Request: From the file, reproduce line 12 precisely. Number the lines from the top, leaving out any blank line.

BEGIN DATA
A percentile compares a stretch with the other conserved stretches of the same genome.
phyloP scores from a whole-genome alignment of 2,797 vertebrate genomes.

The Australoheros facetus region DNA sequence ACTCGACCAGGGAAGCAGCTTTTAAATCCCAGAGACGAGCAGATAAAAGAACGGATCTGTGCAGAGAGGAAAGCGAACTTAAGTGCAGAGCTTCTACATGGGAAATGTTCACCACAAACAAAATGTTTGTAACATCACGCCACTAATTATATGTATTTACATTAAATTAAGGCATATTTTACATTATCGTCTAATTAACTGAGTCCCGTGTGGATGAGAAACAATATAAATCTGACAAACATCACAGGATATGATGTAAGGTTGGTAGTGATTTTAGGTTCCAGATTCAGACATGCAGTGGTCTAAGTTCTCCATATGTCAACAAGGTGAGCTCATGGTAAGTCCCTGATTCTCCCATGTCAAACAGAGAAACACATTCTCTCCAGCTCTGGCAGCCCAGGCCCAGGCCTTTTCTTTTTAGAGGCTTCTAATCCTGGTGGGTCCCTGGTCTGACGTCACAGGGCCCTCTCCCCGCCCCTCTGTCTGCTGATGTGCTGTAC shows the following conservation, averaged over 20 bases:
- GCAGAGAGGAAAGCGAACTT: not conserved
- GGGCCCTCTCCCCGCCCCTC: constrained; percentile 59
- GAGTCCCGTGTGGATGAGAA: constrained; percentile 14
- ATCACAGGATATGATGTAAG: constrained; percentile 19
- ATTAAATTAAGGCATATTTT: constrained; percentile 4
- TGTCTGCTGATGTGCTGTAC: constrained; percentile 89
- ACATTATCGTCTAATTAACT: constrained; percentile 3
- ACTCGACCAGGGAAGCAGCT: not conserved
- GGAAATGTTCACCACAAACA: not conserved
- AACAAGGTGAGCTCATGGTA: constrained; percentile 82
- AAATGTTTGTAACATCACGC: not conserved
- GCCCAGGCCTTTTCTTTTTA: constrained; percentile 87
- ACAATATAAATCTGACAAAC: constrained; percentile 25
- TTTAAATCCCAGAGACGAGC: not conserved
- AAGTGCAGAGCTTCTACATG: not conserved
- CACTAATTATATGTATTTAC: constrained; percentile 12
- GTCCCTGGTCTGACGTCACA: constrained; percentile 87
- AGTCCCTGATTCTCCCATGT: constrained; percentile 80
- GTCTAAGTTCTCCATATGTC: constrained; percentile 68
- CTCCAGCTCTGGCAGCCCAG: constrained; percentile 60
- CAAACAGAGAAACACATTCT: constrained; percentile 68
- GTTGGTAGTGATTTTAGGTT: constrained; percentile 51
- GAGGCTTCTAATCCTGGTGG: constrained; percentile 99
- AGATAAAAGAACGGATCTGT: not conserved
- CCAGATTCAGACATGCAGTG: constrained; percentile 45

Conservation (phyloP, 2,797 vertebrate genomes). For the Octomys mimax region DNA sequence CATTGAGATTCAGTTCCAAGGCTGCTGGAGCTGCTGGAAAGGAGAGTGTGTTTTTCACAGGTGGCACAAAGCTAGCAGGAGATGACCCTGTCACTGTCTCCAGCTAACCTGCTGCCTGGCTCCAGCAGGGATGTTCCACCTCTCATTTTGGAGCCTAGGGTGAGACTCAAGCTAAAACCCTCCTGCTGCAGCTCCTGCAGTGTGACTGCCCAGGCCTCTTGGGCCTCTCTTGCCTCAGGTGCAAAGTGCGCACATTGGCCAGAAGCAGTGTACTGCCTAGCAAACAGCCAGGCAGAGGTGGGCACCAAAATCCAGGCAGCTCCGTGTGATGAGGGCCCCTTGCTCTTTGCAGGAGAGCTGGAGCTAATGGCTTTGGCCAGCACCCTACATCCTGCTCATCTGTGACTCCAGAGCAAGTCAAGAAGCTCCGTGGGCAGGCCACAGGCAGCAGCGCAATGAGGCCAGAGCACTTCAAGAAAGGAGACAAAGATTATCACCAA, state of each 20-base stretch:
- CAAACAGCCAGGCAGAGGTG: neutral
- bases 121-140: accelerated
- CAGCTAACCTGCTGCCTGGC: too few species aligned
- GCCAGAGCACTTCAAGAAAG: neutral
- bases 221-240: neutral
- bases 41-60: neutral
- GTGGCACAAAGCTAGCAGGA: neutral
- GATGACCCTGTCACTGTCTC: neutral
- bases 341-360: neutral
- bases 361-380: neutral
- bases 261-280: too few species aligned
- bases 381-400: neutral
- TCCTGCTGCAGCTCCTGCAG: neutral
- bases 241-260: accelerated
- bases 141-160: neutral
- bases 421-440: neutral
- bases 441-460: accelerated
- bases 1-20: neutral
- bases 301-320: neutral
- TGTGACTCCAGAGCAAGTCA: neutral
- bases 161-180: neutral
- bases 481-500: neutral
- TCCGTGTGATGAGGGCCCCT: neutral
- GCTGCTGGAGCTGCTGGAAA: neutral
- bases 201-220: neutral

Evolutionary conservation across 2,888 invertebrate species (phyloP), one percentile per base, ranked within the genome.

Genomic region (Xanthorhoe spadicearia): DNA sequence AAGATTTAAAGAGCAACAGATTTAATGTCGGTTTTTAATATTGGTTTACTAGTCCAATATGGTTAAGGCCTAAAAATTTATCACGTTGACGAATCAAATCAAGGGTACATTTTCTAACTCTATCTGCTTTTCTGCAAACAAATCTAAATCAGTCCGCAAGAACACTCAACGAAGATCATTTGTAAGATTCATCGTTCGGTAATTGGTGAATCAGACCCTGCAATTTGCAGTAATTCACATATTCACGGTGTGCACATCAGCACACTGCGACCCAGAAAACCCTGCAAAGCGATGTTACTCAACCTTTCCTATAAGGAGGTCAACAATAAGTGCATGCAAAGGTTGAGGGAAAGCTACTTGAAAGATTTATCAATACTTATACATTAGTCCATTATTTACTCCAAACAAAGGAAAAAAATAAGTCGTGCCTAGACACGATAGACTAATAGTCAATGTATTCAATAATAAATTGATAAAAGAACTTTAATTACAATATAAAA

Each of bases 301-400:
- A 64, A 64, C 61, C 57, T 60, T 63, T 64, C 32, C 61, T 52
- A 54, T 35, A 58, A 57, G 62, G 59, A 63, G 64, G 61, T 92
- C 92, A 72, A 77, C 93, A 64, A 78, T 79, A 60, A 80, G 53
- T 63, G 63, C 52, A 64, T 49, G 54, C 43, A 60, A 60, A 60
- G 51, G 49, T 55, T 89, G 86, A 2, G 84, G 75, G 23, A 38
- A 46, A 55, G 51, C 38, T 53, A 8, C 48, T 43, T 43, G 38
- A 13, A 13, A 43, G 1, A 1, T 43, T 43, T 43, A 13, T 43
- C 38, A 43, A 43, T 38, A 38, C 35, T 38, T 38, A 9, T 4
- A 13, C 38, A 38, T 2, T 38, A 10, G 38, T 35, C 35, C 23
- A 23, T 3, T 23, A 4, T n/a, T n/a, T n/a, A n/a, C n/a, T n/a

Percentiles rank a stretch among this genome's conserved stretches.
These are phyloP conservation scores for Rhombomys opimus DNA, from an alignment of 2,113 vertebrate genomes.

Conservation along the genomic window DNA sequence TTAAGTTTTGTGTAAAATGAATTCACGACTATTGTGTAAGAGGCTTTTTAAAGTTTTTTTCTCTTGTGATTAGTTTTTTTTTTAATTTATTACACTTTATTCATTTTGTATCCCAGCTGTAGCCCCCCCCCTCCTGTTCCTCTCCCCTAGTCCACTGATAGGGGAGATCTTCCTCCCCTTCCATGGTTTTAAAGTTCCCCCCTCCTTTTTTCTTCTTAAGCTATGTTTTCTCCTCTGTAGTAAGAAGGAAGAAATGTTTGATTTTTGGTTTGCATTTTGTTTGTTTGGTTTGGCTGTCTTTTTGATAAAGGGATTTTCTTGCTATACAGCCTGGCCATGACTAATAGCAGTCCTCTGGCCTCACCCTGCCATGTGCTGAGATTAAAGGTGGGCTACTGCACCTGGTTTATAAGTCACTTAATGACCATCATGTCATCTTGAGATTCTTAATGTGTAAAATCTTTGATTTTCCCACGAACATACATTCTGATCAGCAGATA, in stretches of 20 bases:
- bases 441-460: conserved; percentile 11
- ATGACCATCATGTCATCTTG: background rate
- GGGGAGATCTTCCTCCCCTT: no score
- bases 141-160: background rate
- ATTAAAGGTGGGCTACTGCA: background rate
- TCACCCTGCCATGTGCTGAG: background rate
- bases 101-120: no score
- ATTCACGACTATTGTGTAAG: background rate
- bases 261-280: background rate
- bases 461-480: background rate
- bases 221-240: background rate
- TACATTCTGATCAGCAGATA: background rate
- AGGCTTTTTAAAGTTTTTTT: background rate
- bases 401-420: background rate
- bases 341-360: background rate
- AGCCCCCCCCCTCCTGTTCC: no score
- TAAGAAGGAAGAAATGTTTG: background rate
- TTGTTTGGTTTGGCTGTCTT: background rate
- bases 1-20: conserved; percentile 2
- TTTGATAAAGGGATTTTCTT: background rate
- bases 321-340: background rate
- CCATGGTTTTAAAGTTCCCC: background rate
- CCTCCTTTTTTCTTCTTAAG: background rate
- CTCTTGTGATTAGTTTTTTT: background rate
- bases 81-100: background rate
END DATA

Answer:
- GGAAATGTTCACCACAAACA: not conserved